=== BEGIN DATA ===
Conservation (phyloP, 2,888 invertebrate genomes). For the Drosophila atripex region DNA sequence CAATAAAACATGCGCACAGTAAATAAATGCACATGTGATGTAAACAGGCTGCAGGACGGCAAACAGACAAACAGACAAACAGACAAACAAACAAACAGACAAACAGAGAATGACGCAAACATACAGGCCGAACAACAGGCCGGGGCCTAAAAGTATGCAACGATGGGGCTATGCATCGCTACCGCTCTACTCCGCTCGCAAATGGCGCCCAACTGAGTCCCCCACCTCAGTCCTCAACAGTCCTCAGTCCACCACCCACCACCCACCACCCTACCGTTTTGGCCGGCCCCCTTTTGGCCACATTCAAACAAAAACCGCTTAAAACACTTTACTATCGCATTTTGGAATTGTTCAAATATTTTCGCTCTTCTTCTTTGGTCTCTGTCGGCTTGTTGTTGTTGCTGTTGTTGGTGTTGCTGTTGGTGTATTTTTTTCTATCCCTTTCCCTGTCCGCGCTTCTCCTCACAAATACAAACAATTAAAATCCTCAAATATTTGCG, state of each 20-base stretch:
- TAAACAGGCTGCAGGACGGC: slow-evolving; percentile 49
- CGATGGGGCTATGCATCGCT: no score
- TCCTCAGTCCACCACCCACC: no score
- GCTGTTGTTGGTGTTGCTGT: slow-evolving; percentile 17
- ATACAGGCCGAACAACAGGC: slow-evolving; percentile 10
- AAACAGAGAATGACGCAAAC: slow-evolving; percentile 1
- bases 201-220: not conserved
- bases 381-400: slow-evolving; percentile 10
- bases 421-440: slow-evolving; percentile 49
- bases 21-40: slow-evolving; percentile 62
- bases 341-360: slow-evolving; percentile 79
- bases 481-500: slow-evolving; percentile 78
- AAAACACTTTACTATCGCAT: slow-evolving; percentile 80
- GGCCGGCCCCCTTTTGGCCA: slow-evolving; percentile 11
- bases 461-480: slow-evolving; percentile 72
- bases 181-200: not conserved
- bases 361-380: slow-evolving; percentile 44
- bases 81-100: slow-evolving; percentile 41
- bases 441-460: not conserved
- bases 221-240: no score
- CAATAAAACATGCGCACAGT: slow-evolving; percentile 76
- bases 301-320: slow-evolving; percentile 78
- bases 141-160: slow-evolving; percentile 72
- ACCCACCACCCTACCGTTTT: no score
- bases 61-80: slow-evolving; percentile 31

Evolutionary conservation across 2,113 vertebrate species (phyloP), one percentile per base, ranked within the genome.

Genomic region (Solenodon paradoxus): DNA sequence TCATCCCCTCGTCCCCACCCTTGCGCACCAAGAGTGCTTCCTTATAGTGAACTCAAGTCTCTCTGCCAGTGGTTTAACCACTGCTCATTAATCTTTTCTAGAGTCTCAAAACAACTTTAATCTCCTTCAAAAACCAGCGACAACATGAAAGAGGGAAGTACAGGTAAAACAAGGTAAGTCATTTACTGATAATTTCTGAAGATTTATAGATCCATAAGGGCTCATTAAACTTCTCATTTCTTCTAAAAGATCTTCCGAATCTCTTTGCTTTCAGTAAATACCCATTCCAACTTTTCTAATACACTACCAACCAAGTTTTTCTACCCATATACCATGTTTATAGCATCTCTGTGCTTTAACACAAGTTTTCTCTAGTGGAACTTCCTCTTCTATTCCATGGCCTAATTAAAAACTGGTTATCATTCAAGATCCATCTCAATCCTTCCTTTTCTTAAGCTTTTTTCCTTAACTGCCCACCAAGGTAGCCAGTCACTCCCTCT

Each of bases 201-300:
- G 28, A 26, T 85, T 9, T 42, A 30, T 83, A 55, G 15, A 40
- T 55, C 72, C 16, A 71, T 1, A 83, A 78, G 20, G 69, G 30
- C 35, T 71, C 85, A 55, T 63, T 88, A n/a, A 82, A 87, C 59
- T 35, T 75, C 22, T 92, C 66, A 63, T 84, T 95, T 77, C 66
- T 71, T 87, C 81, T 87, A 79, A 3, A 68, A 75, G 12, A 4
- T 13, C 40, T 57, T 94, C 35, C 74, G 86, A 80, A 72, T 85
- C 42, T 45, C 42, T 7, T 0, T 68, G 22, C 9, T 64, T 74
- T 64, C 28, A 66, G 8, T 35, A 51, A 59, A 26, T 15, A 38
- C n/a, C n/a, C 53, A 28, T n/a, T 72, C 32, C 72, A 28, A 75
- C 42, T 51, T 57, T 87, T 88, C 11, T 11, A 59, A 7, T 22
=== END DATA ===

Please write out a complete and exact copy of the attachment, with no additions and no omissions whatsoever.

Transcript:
Conservation (phyloP, 2,888 invertebrate genomes). For the Drosophila atripex region DNA sequence CAATAAAACATGCGCACAGTAAATAAATGCACATGTGATGTAAACAGGCTGCAGGACGGCAAACAGACAAACAGACAAACAGACAAACAAACAAACAGACAAACAGAGAATGACGCAAACATACAGGCCGAACAACAGGCCGGGGCCTAAAAGTATGCAACGATGGGGCTATGCATCGCTACCGCTCTACTCCGCTCGCAAATGGCGCCCAACTGAGTCCCCCACCTCAGTCCTCAACAGTCCTCAGTCCACCACCCACCACCCACCACCCTACCGTTTTGGCCGGCCCCCTTTTGGCCACATTCAAACAAAAACCGCTTAAAACACTTTACTATCGCATTTTGGAATTGTTCAAATATTTTCGCTCTTCTTCTTTGGTCTCTGTCGGCTTGTTGTTGTTGCTGTTGTTGGTGTTGCTGTTGGTGTATTTTTTTCTATCCCTTTCCCTGTCCGCGCTTCTCCTCACAAATACAAACAATTAAAATCCTCAAATATTTGCG, state of each 20-base stretch:
- TAAACAGGCTGCAGGACGGC: slow-evolving; percentile 49
- CGATGGGGCTATGCATCGCT: no score
- TCCTCAGTCCACCACCCACC: no score
- GCTGTTGTTGGTGTTGCTGT: slow-evolving; percentile 17
- ATACAGGCCGAACAACAGGC: slow-evolving; percentile 10
- AAACAGAGAATGACGCAAAC: slow-evolving; percentile 1
- bases 201-220: not conserved
- bases 381-400: slow-evolving; percentile 10
- bases 421-440: slow-evolving; percentile 49
- bases 21-40: slow-evolving; percentile 62
- bases 341-360: slow-evolving; percentile 79
- bases 481-500: slow-evolving; percentile 78
- AAAACACTTTACTATCGCAT: slow-evolving; percentile 80
- GGCCGGCCCCCTTTTGGCCA: slow-evolving; percentile 11
- bases 461-480: slow-evolving; percentile 72
- bases 181-200: not conserved
- bases 361-380: slow-evolving; percentile 44
- bases 81-100: slow-evolving; percentile 41
- bases 441-460: not conserved
- bases 221-240: no score
- CAATAAAACATGCGCACAGT: slow-evolving; percentile 76
- bases 301-320: slow-evolving; percentile 78
- bases 141-160: slow-evolving; percentile 72
- ACCCACCACCCTACCGTTTT: no score
- bases 61-80: slow-evolving; percentile 31

Evolutionary conservation across 2,113 vertebrate species (phyloP), one percentile per base, ranked within the genome.

Genomic region (Solenodon paradoxus): DNA sequence TCATCCCCTCGTCCCCACCCTTGCGCACCAAGAGTGCTTCCTTATAGTGAACTCAAGTCTCTCTGCCAGTGGTTTAACCACTGCTCATTAATCTTTTCTAGAGTCTCAAAACAACTTTAATCTCCTTCAAAAACCAGCGACAACATGAAAGAGGGAAGTACAGGTAAAACAAGGTAAGTCATTTACTGATAATTTCTGAAGATTTATAGATCCATAAGGGCTCATTAAACTTCTCATTTCTTCTAAAAGATCTTCCGAATCTCTTTGCTTTCAGTAAATACCCATTCCAACTTTTCTAATACACTACCAACCAAGTTTTTCTACCCATATACCATGTTTATAGCATCTCTGTGCTTTAACACAAGTTTTCTCTAGTGGAACTTCCTCTTCTATTCCATGGCCTAATTAAAAACTGGTTATCATTCAAGATCCATCTCAATCCTTCCTTTTCTTAAGCTTTTTTCCTTAACTGCCCACCAAGGTAGCCAGTCACTCCCTCT

Each of bases 201-300:
- G 28, A 26, T 85, T 9, T 42, A 30, T 83, A 55, G 15, A 40
- T 55, C 72, C 16, A 71, T 1, A 83, A 78, G 20, G 69, G 30
- C 35, T 71, C 85, A 55, T 63, T 88, A n/a, A 82, A 87, C 59
- T 35, T 75, C 22, T 92, C 66, A 63, T 84, T 95, T 77, C 66
- T 71, T 87, C 81, T 87, A 79, A 3, A 68, A 75, G 12, A 4
- T 13, C 40, T 57, T 94, C 35, C 74, G 86, A 80, A 72, T 85
- C 42, T 45, C 42, T 7, T 0, T 68, G 22, C 9, T 64, T 74
- T 64, C 28, A 66, G 8, T 35, A 51, A 59, A 26, T 15, A 38
- C n/a, C n/a, C 53, A 28, T n/a, T 72, C 32, C 72, A 28, A 75
- C 42, T 51, T 57, T 87, T 88, C 11, T 11, A 59, A 7, T 22